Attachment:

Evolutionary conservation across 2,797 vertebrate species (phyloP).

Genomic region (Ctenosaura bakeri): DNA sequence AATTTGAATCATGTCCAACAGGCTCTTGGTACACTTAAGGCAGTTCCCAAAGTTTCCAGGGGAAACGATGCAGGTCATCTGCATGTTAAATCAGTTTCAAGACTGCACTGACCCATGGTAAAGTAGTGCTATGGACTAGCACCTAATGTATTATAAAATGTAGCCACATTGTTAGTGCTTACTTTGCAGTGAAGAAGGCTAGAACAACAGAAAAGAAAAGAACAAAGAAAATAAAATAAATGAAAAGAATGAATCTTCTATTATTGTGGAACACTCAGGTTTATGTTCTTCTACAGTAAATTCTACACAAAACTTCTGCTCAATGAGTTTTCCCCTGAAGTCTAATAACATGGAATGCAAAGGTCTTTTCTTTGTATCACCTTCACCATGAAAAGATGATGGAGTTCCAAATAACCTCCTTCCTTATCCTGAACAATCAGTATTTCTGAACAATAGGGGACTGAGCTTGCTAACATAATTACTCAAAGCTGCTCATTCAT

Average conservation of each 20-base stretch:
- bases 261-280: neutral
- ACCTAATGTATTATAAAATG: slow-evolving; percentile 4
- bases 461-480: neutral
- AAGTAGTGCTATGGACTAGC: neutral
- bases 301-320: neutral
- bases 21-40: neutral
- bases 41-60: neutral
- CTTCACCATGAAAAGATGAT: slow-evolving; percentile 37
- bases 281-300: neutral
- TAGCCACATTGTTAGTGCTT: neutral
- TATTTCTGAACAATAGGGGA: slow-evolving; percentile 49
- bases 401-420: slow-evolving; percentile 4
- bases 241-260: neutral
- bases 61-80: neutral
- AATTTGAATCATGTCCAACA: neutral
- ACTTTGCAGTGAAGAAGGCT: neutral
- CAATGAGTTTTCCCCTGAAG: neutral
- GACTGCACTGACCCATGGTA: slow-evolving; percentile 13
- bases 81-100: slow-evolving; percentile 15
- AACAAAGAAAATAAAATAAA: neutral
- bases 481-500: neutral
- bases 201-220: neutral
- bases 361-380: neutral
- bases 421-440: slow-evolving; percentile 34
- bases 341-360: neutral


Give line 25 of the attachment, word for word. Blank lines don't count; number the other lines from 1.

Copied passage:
- bases 201-220: neutral